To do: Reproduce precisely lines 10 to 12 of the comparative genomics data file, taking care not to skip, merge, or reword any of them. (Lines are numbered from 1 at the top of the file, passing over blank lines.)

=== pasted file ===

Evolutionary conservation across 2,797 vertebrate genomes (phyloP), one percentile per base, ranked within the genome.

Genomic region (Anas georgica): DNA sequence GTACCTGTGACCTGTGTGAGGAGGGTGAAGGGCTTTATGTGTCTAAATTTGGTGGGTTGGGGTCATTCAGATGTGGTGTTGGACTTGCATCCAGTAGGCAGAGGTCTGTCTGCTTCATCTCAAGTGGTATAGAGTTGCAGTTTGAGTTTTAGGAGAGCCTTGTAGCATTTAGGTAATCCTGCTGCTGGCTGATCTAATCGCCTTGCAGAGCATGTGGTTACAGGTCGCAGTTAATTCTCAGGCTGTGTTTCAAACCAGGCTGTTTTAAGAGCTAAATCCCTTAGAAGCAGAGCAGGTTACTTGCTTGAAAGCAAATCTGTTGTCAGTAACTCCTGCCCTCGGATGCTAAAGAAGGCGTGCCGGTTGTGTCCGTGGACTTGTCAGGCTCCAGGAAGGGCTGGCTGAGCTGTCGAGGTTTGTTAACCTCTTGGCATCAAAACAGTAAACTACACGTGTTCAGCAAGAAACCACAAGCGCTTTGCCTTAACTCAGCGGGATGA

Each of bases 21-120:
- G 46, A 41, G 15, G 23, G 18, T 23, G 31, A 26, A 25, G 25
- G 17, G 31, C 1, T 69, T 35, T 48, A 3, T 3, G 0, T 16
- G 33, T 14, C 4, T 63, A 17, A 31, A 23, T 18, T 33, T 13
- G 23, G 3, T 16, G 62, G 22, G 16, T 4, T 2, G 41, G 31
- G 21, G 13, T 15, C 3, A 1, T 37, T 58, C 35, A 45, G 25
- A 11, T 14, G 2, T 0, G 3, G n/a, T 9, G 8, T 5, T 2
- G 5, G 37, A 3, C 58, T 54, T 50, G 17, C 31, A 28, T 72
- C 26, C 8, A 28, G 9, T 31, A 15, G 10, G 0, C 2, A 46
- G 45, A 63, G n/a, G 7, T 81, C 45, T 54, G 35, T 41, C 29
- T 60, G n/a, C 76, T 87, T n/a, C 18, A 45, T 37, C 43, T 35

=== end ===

- G 5, G 37, A 3, C 58, T 54, T 50, G 17, C 31, A 28, T 72
- C 26, C 8, A 28, G 9, T 31, A 15, G 10, G 0, C 2, A 46
- G 45, A 63, G n/a, G 7, T 81, C 45, T 54, G 35, T 41, C 29